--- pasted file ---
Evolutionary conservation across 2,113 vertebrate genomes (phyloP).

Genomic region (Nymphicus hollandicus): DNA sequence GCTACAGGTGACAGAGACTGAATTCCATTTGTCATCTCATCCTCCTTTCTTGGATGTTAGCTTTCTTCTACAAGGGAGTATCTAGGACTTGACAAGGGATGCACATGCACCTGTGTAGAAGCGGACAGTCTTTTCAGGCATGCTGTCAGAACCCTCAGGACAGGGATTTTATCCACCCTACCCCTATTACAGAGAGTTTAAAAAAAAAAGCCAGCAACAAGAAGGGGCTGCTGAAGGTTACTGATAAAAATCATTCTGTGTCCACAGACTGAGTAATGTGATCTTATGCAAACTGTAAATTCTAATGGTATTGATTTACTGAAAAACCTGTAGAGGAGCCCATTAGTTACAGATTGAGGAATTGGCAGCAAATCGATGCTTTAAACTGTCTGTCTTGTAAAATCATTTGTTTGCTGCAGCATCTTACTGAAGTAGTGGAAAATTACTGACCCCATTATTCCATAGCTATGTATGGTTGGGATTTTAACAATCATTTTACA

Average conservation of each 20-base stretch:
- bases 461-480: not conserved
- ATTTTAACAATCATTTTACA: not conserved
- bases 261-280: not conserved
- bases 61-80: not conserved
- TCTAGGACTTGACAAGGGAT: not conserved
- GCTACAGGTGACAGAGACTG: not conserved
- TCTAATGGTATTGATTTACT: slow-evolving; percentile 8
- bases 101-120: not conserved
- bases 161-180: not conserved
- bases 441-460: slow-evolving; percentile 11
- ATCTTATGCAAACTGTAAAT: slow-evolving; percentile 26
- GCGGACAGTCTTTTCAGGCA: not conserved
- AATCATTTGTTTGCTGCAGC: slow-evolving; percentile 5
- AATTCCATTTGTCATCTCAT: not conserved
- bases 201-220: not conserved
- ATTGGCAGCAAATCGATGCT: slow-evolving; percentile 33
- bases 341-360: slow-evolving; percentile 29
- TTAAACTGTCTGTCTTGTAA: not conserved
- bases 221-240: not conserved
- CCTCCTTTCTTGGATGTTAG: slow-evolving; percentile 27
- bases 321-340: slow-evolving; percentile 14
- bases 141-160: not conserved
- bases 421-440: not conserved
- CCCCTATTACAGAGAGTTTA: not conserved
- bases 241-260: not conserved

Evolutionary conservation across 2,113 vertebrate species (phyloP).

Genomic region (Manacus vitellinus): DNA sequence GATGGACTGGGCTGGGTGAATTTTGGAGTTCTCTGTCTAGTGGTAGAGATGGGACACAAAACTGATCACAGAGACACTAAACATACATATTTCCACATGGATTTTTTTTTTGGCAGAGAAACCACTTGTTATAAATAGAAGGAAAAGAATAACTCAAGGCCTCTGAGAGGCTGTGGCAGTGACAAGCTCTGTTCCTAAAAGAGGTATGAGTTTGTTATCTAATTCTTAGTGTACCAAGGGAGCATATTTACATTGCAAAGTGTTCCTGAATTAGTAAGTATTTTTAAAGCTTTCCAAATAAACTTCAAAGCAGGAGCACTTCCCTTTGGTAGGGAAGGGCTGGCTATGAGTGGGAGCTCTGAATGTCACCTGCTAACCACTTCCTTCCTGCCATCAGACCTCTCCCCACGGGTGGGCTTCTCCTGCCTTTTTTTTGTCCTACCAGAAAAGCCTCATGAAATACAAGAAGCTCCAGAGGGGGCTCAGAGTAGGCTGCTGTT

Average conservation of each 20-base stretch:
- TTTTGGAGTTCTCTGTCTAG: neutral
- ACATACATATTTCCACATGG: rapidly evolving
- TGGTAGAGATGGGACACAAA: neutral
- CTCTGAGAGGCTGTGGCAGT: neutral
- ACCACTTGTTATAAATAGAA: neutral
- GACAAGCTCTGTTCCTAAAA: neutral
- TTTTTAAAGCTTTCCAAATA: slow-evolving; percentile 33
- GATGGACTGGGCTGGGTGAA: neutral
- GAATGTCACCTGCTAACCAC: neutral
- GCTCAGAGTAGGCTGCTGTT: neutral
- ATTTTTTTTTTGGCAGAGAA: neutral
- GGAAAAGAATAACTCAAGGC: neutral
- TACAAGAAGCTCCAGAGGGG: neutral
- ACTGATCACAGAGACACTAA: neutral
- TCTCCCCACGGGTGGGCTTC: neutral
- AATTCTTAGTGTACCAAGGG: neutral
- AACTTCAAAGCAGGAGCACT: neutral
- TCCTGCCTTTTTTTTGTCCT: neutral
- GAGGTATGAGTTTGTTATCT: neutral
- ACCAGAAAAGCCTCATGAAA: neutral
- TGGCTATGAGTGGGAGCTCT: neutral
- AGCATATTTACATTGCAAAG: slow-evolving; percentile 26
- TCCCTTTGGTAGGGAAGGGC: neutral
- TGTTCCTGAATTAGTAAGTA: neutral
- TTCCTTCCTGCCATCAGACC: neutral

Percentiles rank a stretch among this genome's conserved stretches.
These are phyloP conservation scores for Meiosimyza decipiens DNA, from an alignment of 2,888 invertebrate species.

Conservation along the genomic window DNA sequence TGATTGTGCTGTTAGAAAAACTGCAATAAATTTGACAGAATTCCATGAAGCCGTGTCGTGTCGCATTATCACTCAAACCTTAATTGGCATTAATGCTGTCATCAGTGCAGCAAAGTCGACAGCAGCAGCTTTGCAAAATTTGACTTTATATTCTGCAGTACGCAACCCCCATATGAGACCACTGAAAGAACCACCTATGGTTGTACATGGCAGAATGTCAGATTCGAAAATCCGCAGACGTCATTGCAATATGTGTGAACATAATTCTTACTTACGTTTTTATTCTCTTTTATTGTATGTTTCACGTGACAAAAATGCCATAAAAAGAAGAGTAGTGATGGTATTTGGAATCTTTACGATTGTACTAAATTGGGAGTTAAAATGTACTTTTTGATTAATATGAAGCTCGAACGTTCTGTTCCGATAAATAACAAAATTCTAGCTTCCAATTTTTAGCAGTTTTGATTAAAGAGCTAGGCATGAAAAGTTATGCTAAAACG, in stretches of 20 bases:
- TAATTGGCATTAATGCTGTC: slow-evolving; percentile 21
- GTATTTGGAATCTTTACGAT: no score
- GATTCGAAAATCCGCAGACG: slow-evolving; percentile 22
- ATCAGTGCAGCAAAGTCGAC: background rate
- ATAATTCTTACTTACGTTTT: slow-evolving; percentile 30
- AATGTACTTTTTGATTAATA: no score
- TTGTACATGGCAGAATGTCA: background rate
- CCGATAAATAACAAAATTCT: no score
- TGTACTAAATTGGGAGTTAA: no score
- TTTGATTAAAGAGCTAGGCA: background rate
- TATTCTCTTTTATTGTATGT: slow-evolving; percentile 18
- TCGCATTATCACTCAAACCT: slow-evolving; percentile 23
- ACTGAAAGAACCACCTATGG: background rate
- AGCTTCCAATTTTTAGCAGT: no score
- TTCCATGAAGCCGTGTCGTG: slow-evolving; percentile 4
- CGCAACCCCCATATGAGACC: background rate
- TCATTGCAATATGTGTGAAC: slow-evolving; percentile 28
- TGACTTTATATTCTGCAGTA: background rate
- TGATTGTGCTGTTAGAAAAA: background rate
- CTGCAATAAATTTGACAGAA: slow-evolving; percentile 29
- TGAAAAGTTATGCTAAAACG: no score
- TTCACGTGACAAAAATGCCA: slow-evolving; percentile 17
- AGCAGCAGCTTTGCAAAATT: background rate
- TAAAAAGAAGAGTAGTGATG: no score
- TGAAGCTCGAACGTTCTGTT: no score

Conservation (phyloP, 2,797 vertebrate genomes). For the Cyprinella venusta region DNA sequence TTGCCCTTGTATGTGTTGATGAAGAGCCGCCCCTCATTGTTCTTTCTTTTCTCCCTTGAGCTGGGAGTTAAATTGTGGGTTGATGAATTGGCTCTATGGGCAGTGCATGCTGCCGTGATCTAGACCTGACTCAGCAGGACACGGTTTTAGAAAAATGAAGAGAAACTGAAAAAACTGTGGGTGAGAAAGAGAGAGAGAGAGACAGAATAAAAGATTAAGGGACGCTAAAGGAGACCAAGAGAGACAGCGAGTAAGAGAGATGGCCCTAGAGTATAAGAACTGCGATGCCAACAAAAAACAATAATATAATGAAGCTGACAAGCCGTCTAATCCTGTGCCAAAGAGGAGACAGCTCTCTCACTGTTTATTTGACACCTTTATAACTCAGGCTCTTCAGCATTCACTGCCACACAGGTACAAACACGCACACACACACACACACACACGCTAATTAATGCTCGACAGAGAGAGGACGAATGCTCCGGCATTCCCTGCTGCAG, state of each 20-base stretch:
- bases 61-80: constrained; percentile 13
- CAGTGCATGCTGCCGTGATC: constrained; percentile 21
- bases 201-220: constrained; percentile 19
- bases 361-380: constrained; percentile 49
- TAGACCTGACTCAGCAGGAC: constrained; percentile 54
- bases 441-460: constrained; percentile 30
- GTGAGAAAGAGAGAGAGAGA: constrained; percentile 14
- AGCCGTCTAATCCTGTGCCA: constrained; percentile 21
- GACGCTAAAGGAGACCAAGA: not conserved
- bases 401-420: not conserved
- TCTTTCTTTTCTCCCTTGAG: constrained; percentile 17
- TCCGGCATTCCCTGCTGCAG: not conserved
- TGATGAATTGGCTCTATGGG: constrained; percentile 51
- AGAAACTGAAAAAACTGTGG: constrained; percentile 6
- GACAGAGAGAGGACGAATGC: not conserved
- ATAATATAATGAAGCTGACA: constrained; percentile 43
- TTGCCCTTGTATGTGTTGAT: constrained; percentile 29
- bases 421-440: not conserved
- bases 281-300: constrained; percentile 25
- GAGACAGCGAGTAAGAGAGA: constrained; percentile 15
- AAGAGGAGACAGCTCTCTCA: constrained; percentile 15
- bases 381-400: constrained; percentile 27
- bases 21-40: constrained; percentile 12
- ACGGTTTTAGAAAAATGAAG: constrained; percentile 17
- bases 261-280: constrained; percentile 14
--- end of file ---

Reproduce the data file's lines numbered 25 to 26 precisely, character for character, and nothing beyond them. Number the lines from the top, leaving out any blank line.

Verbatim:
- bases 141-160: not conserved
- bases 421-440: not conserved